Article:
BRUSSELS - How do you get declared insanity in Belgium? Journalist Thomas Detombe looked into it and came across serious shortcomings. The decision is made by the judge, who bases it on a psychiatric expert's report. A psychiatrist draws up the report; the judge almost always follows it.

Since 2018, the number of internments is again rising sharply. There are big differences between regions. In Ghent, almost twice as many people are interned as in Antwerp. In 2019-2020, there were 284 judgments. Antwerp counted 145 during the same period. However, both judicial districts have roughly the same number of inhabitants. In Flanders, a personality disorder is often a reason to intern someone; in Wallonia this is much less the case. The way in which culpability and risk of reoffending are assessed varies from expert to expert. Much depends on where you live and which psychiatrist prepares your report.

Expert reports are often prepared after the psychiatrist spoke to the offender for barely 15 minutes. That conversation in many cases takes place in prison, while some suspects are under the influence of drugs or medication. Not ideal circumstances to make an assessment of someone's mental state. Magistrates, lawyers and unpublished research confirm that there are some shortcomings in the expert reports. Some expert reports contain substantive errors and often lack a clear motivation as to why a mental disorder led to certain facts. Judgments and counter-evaluations call internment decisions into question. Some of this may also have to do with difficult working conditions. There is a shortage of psychiatric experts. As a result, a handful of key figures determine the fate of offenders.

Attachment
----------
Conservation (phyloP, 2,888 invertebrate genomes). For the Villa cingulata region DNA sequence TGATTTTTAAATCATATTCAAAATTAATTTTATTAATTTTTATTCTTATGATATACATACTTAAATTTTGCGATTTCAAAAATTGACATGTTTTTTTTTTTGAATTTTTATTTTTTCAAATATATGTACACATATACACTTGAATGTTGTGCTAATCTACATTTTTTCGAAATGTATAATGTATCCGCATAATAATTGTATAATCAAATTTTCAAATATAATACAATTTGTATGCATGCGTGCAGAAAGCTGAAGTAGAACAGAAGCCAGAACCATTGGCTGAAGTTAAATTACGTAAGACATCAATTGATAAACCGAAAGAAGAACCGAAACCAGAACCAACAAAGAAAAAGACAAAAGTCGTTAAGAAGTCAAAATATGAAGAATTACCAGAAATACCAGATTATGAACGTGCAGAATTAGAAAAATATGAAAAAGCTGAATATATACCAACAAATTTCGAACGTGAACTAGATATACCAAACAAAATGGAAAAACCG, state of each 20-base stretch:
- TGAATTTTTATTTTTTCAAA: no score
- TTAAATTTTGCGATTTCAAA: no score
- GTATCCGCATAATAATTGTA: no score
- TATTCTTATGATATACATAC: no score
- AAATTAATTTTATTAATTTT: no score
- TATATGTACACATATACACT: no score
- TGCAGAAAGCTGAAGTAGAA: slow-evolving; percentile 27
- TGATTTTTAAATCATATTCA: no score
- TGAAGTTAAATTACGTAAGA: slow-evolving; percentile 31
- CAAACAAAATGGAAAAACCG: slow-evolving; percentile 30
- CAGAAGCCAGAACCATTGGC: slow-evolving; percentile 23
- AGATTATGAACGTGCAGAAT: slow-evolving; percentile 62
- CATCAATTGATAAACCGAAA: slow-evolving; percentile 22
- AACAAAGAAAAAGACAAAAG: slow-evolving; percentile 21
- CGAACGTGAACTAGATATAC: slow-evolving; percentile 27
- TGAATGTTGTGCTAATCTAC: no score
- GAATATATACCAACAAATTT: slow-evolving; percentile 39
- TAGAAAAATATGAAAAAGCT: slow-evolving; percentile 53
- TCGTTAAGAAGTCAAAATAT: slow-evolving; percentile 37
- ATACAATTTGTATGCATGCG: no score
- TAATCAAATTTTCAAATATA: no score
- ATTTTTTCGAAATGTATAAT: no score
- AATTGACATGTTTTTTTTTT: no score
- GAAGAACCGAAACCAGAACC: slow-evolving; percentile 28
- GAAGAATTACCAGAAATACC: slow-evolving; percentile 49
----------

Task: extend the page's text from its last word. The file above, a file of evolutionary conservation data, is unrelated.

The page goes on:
Internment or a prison sentence. For the offender in question, it can make a big difference. With internment, mandatory care is imposed, for example in a forensic psychiatric center (FPC). There is no end date; every so often, it is evaluated whether the man or woman still poses a risk to society. If not, they can be released. The practice, however, is not so rosy. In Belgium, more than seven hundred internees are still in prison rather than in an appropriate forensic care setting. Many do not receive appropriate care and have no prospect of release. As a result, internees are sometimes detained for years longer than "ordinary" offenders for the same offenses. In prison, their mental state deteriorates, which ultimately makes counseling and their reintegration into society more difficult. An estimated half of all internees who move on to care from prison return. When the basis for that internment is a report that has all sorts of shortcomings, it is extra painful.

The new Internment Act of 2016 enshrined the right to care. Nevertheless, the position of internees remains dire. Without additional care investments, the European Court of Human Rights will continue to condemn Belgium. Additional care staff in prison will not solve the problem, experts believe. After all, prison can never be a good treatment context.

© unsplash

Thomas Detombe

Thomas Detombe (born 1986) is a Belgian freelance journalist and columnist.
Thomas Detombe